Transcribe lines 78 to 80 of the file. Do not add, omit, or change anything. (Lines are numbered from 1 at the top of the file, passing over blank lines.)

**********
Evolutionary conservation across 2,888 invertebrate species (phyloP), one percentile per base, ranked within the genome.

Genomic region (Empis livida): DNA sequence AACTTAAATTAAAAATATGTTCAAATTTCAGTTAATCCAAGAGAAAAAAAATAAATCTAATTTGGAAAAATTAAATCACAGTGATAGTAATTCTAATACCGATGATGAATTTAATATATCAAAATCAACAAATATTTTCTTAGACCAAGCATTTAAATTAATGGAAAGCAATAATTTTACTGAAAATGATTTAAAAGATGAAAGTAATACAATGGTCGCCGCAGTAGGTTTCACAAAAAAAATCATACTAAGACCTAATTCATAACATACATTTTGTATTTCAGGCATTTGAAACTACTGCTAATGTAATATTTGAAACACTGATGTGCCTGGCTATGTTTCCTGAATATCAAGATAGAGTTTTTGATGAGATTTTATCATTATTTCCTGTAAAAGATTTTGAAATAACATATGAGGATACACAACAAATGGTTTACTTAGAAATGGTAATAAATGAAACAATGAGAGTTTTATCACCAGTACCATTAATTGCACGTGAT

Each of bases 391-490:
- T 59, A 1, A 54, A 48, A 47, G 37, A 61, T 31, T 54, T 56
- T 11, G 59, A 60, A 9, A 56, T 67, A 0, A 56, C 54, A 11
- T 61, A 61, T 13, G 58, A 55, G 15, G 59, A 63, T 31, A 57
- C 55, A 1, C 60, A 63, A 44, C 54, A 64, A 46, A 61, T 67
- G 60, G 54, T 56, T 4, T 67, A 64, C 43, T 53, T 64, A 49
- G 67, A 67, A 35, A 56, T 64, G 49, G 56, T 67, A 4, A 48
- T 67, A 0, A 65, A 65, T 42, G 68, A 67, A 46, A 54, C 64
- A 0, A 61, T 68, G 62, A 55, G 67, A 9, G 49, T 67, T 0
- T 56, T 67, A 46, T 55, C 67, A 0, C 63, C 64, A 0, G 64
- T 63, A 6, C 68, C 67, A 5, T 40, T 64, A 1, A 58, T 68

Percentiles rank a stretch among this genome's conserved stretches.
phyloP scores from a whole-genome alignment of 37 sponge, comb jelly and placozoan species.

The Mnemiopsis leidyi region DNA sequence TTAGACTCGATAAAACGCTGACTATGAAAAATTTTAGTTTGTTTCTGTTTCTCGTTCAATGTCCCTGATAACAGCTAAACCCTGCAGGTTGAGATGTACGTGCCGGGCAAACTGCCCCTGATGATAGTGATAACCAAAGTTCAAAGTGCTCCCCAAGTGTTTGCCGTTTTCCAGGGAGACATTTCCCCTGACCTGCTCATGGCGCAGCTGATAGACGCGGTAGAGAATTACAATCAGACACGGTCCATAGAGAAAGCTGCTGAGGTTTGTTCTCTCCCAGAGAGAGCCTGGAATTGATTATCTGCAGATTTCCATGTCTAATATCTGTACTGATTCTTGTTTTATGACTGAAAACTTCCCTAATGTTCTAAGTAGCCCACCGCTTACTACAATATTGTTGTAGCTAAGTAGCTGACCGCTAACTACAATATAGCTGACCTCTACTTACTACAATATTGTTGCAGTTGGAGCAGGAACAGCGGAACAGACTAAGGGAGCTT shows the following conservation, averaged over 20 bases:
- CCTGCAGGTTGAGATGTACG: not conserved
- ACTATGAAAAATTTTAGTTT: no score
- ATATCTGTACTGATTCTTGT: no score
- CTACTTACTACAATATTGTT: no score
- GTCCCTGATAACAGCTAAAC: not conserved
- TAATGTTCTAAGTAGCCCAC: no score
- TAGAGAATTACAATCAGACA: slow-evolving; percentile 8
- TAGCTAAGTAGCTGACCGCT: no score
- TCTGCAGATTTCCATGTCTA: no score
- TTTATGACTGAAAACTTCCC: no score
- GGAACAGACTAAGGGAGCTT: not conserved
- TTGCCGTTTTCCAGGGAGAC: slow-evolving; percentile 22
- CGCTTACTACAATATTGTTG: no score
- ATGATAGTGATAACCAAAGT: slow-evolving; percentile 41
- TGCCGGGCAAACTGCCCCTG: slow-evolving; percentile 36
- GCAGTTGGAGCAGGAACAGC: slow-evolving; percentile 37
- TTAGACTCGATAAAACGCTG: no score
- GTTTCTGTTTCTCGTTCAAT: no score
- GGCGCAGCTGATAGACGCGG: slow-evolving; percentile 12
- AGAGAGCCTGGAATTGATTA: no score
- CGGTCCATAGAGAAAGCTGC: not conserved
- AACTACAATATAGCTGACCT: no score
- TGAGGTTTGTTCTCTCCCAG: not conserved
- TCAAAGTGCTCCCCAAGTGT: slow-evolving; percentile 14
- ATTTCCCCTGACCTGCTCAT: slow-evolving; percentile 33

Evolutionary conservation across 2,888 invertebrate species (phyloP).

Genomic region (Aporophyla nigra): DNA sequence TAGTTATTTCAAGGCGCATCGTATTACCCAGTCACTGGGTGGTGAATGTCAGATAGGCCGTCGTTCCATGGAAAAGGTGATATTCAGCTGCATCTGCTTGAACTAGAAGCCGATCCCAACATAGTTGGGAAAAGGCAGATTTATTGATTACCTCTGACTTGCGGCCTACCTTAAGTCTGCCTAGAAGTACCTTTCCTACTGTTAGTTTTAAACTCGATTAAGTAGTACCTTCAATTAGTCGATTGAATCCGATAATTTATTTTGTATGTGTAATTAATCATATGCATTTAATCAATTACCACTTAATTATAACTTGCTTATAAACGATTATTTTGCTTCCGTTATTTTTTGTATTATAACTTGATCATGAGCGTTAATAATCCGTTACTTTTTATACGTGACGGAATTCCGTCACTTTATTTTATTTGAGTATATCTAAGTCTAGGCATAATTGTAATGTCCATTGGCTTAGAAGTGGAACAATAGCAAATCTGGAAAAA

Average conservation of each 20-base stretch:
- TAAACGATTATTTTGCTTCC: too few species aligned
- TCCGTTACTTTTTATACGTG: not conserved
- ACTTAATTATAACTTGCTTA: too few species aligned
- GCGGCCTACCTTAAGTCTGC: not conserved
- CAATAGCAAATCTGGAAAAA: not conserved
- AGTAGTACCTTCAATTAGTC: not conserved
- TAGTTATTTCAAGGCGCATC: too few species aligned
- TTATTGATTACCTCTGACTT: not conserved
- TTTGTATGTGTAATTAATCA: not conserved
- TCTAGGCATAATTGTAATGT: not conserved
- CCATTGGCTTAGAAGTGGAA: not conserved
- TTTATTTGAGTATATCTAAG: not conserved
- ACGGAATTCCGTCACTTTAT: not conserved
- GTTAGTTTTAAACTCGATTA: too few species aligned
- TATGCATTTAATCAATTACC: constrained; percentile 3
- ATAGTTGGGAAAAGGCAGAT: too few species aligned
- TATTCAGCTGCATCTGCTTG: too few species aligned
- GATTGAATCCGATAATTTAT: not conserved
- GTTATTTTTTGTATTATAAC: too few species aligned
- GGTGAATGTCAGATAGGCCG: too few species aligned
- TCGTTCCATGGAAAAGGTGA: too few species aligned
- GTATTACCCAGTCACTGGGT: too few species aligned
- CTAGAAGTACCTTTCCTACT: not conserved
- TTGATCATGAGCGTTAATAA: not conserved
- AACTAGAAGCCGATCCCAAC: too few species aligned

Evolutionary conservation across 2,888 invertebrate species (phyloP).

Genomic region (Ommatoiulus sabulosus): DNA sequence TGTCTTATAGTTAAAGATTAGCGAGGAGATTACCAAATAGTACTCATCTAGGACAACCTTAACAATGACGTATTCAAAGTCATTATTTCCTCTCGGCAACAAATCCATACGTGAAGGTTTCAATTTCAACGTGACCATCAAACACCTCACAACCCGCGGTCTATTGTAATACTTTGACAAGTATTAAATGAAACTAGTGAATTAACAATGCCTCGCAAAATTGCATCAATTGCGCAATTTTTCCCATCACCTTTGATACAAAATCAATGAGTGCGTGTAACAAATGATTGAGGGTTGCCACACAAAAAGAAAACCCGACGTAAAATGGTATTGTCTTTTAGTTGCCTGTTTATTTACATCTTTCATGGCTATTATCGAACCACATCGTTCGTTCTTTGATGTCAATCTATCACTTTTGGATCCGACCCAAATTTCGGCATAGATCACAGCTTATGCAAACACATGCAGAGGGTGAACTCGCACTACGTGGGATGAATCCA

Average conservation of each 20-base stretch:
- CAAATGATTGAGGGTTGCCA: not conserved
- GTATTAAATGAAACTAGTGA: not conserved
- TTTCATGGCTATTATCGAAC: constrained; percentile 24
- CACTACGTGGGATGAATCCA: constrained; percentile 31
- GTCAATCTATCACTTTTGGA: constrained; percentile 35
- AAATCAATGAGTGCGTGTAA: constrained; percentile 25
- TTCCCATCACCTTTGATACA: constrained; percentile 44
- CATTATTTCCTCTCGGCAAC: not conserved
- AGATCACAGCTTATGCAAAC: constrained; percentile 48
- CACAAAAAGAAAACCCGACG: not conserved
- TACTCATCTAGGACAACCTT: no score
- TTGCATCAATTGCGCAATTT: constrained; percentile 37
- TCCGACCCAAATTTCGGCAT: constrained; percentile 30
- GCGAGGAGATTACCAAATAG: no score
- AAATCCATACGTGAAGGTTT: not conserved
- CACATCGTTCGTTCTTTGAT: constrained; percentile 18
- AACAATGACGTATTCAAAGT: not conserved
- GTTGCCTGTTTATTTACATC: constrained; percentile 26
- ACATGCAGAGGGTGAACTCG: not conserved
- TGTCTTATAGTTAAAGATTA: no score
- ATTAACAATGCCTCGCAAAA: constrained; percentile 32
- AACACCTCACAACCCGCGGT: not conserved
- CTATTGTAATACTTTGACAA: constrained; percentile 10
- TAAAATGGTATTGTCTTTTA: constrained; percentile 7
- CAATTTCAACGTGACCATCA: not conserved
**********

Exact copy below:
- AAATCAATGAGTGCGTGTAA: constrained; percentile 25
- TTCCCATCACCTTTGATACA: constrained; percentile 44
- CATTATTTCCTCTCGGCAAC: not conserved